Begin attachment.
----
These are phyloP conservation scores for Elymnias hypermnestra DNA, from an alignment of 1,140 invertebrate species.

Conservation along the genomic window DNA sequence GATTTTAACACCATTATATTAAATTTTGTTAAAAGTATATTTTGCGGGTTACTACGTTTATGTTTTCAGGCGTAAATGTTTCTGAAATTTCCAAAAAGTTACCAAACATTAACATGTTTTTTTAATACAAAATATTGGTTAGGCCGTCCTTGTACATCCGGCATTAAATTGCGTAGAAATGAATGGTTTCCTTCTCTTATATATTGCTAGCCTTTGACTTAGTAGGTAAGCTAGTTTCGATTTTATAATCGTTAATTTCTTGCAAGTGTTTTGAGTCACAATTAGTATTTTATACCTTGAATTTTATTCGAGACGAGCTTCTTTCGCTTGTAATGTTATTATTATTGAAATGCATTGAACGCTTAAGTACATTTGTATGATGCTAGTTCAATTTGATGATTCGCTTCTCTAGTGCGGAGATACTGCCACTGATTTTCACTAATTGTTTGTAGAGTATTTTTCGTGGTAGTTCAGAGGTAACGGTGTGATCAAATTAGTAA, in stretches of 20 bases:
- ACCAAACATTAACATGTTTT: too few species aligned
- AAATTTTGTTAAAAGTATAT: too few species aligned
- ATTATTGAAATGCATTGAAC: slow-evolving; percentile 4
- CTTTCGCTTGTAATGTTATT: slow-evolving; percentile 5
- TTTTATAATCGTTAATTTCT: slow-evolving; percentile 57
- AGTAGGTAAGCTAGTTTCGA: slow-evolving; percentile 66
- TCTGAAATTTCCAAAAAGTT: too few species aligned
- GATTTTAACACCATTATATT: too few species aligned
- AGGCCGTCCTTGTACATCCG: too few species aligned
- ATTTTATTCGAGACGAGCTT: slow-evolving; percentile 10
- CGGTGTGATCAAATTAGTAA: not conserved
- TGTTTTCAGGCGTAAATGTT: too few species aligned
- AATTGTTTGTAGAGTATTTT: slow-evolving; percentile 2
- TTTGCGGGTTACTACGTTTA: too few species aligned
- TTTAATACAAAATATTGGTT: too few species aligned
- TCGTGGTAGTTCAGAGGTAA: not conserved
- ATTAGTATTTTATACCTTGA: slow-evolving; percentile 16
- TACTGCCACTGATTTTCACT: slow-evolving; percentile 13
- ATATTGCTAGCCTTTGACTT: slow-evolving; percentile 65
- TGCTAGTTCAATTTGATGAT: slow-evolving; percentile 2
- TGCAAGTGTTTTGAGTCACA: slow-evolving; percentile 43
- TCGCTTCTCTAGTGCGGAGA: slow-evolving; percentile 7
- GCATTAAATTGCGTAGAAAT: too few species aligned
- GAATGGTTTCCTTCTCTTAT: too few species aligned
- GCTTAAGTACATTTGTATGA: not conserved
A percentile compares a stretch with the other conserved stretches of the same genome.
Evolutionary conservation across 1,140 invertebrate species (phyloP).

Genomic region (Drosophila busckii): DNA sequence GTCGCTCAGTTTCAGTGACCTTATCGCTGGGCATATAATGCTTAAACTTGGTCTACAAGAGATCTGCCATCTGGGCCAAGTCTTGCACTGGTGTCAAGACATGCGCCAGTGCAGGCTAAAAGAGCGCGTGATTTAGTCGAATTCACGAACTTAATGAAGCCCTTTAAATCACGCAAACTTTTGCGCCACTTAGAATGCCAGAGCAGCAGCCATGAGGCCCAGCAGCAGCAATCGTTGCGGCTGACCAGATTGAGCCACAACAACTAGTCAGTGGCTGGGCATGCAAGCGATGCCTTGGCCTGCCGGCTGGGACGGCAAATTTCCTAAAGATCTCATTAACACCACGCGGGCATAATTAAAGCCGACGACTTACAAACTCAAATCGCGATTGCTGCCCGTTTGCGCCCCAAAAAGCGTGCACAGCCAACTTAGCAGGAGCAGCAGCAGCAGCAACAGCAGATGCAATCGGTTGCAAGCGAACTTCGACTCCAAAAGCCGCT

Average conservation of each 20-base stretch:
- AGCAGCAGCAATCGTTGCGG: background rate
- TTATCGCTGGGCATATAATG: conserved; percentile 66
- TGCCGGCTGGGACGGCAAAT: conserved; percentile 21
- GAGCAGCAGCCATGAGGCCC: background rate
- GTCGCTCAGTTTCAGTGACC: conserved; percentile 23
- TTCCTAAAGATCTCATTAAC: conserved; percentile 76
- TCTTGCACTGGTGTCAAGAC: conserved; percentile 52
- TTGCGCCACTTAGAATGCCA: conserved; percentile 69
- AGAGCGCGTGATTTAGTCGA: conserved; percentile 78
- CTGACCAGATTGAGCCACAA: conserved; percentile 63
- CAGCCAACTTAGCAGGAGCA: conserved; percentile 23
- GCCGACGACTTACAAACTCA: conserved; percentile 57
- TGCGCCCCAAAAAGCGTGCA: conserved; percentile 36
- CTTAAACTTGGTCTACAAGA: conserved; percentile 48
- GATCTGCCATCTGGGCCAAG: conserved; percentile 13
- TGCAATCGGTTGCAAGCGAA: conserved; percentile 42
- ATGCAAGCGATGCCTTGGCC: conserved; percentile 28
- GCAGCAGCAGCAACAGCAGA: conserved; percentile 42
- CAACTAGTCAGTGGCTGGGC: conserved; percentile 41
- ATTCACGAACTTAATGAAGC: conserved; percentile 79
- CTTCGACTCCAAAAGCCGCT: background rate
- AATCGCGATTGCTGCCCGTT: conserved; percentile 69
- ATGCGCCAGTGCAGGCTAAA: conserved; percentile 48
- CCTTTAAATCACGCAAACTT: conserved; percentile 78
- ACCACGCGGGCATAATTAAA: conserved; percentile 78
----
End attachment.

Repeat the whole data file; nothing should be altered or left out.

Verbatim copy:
These are phyloP conservation scores for Elymnias hypermnestra DNA, from an alignment of 1,140 invertebrate species.

Conservation along the genomic window DNA sequence GATTTTAACACCATTATATTAAATTTTGTTAAAAGTATATTTTGCGGGTTACTACGTTTATGTTTTCAGGCGTAAATGTTTCTGAAATTTCCAAAAAGTTACCAAACATTAACATGTTTTTTTAATACAAAATATTGGTTAGGCCGTCCTTGTACATCCGGCATTAAATTGCGTAGAAATGAATGGTTTCCTTCTCTTATATATTGCTAGCCTTTGACTTAGTAGGTAAGCTAGTTTCGATTTTATAATCGTTAATTTCTTGCAAGTGTTTTGAGTCACAATTAGTATTTTATACCTTGAATTTTATTCGAGACGAGCTTCTTTCGCTTGTAATGTTATTATTATTGAAATGCATTGAACGCTTAAGTACATTTGTATGATGCTAGTTCAATTTGATGATTCGCTTCTCTAGTGCGGAGATACTGCCACTGATTTTCACTAATTGTTTGTAGAGTATTTTTCGTGGTAGTTCAGAGGTAACGGTGTGATCAAATTAGTAA, in stretches of 20 bases:
- ACCAAACATTAACATGTTTT: too few species aligned
- AAATTTTGTTAAAAGTATAT: too few species aligned
- ATTATTGAAATGCATTGAAC: slow-evolving; percentile 4
- CTTTCGCTTGTAATGTTATT: slow-evolving; percentile 5
- TTTTATAATCGTTAATTTCT: slow-evolving; percentile 57
- AGTAGGTAAGCTAGTTTCGA: slow-evolving; percentile 66
- TCTGAAATTTCCAAAAAGTT: too few species aligned
- GATTTTAACACCATTATATT: too few species aligned
- AGGCCGTCCTTGTACATCCG: too few species aligned
- ATTTTATTCGAGACGAGCTT: slow-evolving; percentile 10
- CGGTGTGATCAAATTAGTAA: not conserved
- TGTTTTCAGGCGTAAATGTT: too few species aligned
- AATTGTTTGTAGAGTATTTT: slow-evolving; percentile 2
- TTTGCGGGTTACTACGTTTA: too few species aligned
- TTTAATACAAAATATTGGTT: too few species aligned
- TCGTGGTAGTTCAGAGGTAA: not conserved
- ATTAGTATTTTATACCTTGA: slow-evolving; percentile 16
- TACTGCCACTGATTTTCACT: slow-evolving; percentile 13
- ATATTGCTAGCCTTTGACTT: slow-evolving; percentile 65
- TGCTAGTTCAATTTGATGAT: slow-evolving; percentile 2
- TGCAAGTGTTTTGAGTCACA: slow-evolving; percentile 43
- TCGCTTCTCTAGTGCGGAGA: slow-evolving; percentile 7
- GCATTAAATTGCGTAGAAAT: too few species aligned
- GAATGGTTTCCTTCTCTTAT: too few species aligned
- GCTTAAGTACATTTGTATGA: not conserved
A percentile compares a stretch with the other conserved stretches of the same genome.
Evolutionary conservation across 1,140 invertebrate species (phyloP).

Genomic region (Drosophila busckii): DNA sequence GTCGCTCAGTTTCAGTGACCTTATCGCTGGGCATATAATGCTTAAACTTGGTCTACAAGAGATCTGCCATCTGGGCCAAGTCTTGCACTGGTGTCAAGACATGCGCCAGTGCAGGCTAAAAGAGCGCGTGATTTAGTCGAATTCACGAACTTAATGAAGCCCTTTAAATCACGCAAACTTTTGCGCCACTTAGAATGCCAGAGCAGCAGCCATGAGGCCCAGCAGCAGCAATCGTTGCGGCTGACCAGATTGAGCCACAACAACTAGTCAGTGGCTGGGCATGCAAGCGATGCCTTGGCCTGCCGGCTGGGACGGCAAATTTCCTAAAGATCTCATTAACACCACGCGGGCATAATTAAAGCCGACGACTTACAAACTCAAATCGCGATTGCTGCCCGTTTGCGCCCCAAAAAGCGTGCACAGCCAACTTAGCAGGAGCAGCAGCAGCAGCAACAGCAGATGCAATCGGTTGCAAGCGAACTTCGACTCCAAAAGCCGCT

Average conservation of each 20-base stretch:
- AGCAGCAGCAATCGTTGCGG: background rate
- TTATCGCTGGGCATATAATG: conserved; percentile 66
- TGCCGGCTGGGACGGCAAAT: conserved; percentile 21
- GAGCAGCAGCCATGAGGCCC: background rate
- GTCGCTCAGTTTCAGTGACC: conserved; percentile 23
- TTCCTAAAGATCTCATTAAC: conserved; percentile 76
- TCTTGCACTGGTGTCAAGAC: conserved; percentile 52
- TTGCGCCACTTAGAATGCCA: conserved; percentile 69
- AGAGCGCGTGATTTAGTCGA: conserved; percentile 78
- CTGACCAGATTGAGCCACAA: conserved; percentile 63
- CAGCCAACTTAGCAGGAGCA: conserved; percentile 23
- GCCGACGACTTACAAACTCA: conserved; percentile 57
- TGCGCCCCAAAAAGCGTGCA: conserved; percentile 36
- CTTAAACTTGGTCTACAAGA: conserved; percentile 48
- GATCTGCCATCTGGGCCAAG: conserved; percentile 13
- TGCAATCGGTTGCAAGCGAA: conserved; percentile 42
- ATGCAAGCGATGCCTTGGCC: conserved; percentile 28
- GCAGCAGCAGCAACAGCAGA: conserved; percentile 42
- CAACTAGTCAGTGGCTGGGC: conserved; percentile 41
- ATTCACGAACTTAATGAAGC: conserved; percentile 79
- CTTCGACTCCAAAAGCCGCT: background rate
- AATCGCGATTGCTGCCCGTT: conserved; percentile 69
- ATGCGCCAGTGCAGGCTAAA: conserved; percentile 48
- CCTTTAAATCACGCAAACTT: conserved; percentile 78
- ACCACGCGGGCATAATTAAA: conserved; percentile 78